The board occurred during a quarterfinal of the Rosenblum Open Teams at last year’s world championships in Sanya, China.

Dealer South All Vul
J 10 9 2 10 8 7 6 K 6 5 4 3
4 K J 9 8 6 2 4 3 J 10 8 2 K 5 3 A Q 3 A K Q J 9 5 2
A Q 8 7 6 10 7 5 4 A Q 9 7
West North East South
2 Pass 2NT Pass
3 Pass 6 ??
Opening lead 9

Gunnar Hallberg (West), a Swede who has lived in England for many years, opened two diamonds, showing a weak two-bid in either major. Peter Bertheau (East) from Sweden inquired with two no-trump, learning that his partner had a poor hand with hearts. Then East jumped to six hearts. Note that this was unbeatable. But if six hearts were declared by West, an initial diamond lead would have defeated the contract. South would have ruffed and cashed the spade ace.

Other players, when presented with the problem, decided that they should not double and wondered what to lead. Helgemo thought differently.

He reasoned that East had a good heart fit (he had not used Roman Key Card Blackwood) and a long, solid diamond suit. He would also be void in one black suit (again, no Blackwood) and have the king in the other black suit (so as not to have two immediate losers). Ergo, Tor Helness (North) had to be void in hearts and have length and some strength in the black suits.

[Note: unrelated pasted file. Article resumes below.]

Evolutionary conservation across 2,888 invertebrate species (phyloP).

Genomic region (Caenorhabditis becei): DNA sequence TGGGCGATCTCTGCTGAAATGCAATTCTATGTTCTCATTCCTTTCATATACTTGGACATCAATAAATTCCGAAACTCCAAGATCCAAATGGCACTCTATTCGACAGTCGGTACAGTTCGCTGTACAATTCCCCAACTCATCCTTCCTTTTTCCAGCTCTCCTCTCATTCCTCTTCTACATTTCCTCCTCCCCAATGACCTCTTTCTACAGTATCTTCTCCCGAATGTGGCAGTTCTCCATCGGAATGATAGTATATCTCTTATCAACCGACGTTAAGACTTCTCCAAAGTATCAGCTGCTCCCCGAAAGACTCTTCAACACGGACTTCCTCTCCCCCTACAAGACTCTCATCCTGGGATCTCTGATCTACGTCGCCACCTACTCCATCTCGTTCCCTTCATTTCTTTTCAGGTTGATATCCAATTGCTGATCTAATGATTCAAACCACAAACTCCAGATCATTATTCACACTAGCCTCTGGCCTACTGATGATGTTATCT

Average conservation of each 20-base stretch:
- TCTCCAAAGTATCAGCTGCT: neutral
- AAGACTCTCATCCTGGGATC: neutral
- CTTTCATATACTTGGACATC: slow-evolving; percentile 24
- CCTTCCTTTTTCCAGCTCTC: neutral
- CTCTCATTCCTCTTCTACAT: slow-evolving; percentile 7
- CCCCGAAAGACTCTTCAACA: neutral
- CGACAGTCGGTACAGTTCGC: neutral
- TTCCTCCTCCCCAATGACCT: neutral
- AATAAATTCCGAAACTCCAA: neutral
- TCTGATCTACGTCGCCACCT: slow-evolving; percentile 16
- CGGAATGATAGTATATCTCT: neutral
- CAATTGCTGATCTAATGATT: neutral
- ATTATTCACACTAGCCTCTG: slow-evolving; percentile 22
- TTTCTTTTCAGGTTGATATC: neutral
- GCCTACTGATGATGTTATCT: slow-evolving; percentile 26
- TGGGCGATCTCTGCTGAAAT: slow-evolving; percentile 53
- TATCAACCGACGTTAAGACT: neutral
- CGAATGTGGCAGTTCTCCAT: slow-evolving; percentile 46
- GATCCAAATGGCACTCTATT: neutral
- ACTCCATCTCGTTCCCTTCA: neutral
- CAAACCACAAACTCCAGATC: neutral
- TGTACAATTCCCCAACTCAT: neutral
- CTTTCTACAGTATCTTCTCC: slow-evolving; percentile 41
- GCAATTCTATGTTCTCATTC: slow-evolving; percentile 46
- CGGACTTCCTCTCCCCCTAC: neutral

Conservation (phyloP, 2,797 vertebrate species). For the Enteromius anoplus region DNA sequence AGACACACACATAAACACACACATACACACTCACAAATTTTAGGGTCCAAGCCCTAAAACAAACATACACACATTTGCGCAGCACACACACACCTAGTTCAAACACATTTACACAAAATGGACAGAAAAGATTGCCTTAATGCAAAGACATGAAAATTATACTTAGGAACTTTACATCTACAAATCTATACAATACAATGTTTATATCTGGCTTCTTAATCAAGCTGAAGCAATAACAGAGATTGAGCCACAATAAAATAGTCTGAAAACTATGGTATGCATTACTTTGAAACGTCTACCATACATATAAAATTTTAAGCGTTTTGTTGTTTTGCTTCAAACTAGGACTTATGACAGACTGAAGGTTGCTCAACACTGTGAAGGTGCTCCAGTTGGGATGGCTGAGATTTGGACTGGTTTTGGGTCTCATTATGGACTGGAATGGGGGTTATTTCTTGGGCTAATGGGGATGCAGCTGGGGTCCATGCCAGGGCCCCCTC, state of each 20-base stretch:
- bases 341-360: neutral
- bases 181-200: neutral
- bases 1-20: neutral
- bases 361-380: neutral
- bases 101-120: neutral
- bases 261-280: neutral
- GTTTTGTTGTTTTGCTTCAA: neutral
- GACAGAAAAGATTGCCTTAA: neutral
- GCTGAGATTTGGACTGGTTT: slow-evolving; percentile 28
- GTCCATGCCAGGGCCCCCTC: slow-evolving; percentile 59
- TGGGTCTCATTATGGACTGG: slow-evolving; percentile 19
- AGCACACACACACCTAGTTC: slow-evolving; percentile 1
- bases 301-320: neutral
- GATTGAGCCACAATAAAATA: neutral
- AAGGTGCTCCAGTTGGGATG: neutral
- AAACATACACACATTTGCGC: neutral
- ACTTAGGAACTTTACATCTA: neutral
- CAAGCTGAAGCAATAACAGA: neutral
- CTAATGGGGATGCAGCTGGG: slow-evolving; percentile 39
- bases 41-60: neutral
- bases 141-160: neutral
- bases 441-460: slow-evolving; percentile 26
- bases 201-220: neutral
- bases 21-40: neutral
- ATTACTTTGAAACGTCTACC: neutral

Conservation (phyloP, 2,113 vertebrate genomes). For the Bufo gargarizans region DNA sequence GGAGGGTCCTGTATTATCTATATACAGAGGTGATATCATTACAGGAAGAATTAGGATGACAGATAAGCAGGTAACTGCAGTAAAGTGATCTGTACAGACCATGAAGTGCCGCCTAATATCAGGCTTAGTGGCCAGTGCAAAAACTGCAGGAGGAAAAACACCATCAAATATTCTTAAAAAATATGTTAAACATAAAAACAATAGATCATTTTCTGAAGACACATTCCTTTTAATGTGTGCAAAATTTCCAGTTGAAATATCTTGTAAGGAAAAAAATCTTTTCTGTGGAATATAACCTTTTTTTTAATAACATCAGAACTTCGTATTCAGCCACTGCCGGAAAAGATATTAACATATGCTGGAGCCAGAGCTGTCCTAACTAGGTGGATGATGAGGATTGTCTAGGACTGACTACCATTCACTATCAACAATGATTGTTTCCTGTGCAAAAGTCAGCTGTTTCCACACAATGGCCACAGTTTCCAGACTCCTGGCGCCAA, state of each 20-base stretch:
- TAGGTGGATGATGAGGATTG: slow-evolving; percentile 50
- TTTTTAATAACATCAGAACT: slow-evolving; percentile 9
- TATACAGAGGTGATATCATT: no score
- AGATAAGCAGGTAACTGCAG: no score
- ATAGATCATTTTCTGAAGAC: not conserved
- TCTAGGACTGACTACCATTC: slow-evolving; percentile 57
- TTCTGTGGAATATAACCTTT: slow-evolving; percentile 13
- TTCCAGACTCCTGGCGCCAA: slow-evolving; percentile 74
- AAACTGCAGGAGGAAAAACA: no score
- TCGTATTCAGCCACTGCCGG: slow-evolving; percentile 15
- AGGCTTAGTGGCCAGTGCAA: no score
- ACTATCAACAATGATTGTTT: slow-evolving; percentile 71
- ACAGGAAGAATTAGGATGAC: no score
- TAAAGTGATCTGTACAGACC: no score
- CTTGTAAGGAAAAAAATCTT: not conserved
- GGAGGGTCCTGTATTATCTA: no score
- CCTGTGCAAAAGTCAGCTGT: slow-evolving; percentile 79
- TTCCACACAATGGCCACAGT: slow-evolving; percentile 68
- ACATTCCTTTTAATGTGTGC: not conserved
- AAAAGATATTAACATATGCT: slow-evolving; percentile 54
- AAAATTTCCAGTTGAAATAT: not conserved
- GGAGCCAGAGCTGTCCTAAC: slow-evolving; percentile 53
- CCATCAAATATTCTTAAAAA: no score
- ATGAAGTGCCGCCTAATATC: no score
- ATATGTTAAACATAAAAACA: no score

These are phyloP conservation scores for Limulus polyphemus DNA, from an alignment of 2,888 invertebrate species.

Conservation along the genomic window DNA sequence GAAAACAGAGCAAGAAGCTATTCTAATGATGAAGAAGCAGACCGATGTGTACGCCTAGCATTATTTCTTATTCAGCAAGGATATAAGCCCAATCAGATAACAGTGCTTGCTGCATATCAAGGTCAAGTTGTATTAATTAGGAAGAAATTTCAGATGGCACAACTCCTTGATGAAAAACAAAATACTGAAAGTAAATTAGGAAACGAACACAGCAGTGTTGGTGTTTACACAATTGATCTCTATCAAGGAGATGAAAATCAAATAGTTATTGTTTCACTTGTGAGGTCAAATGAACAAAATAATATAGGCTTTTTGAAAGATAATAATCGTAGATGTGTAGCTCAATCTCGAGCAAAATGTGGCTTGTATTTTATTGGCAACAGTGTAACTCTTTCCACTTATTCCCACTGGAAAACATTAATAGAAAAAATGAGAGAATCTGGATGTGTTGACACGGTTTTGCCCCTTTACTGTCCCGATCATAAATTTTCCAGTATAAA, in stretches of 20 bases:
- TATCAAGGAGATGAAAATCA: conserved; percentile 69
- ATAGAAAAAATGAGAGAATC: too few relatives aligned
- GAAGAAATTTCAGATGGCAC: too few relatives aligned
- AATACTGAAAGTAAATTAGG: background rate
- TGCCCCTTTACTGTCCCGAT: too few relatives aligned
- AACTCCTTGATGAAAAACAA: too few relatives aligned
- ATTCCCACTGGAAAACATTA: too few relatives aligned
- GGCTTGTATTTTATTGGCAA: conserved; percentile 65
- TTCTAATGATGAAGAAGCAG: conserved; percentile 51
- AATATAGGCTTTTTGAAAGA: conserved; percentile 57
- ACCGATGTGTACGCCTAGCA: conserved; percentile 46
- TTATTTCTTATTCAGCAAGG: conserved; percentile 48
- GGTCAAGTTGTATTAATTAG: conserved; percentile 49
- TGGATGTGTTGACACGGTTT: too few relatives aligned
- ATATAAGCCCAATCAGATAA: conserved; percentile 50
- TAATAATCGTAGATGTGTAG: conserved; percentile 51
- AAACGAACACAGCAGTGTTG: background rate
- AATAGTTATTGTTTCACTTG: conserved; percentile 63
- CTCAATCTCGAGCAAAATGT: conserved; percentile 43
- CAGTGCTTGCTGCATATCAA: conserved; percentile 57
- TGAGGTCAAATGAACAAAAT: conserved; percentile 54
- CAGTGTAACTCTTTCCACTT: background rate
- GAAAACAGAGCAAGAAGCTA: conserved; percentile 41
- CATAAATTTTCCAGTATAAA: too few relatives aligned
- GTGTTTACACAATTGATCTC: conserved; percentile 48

Helgemo overcalled six spades!

After two passes, East doubled. West led the heart nine (third-highest from six). Helgemo ruffed in the dummy and played a club to his queen, East discarding a diamond. Declarer ruffed another heart and led a second club. When East discarded his last heart, South put in his nine, which was an error when looking at all 52 cards.

West took the trick and would have done best to return a club, leading to down two. But he led a diamond. South ruffed and trumped another heart. East overruffed, yet a moment later declarer drew trumps and discarded his last heart on dummy’s fifth club to escape for down one.

Note that this result was unlucky! If dummy had the club ten, six spades would have been unbeatable.

At the other table, Fulvio Fantoni (West) could not open with a weak two-bid. After he passed, a lengthy auction saw East get to six diamonds, a contract that would have failed if South had led a heart. But Phil King from England (South) sacrificed in six spades, which was doubled and went down two.

Minus 200 and plus 500 gave Team Monaco 7 international match points on the board. And Helgemo became the bookies’ favorite for the best bid of the year award from the International Bridge Press Association.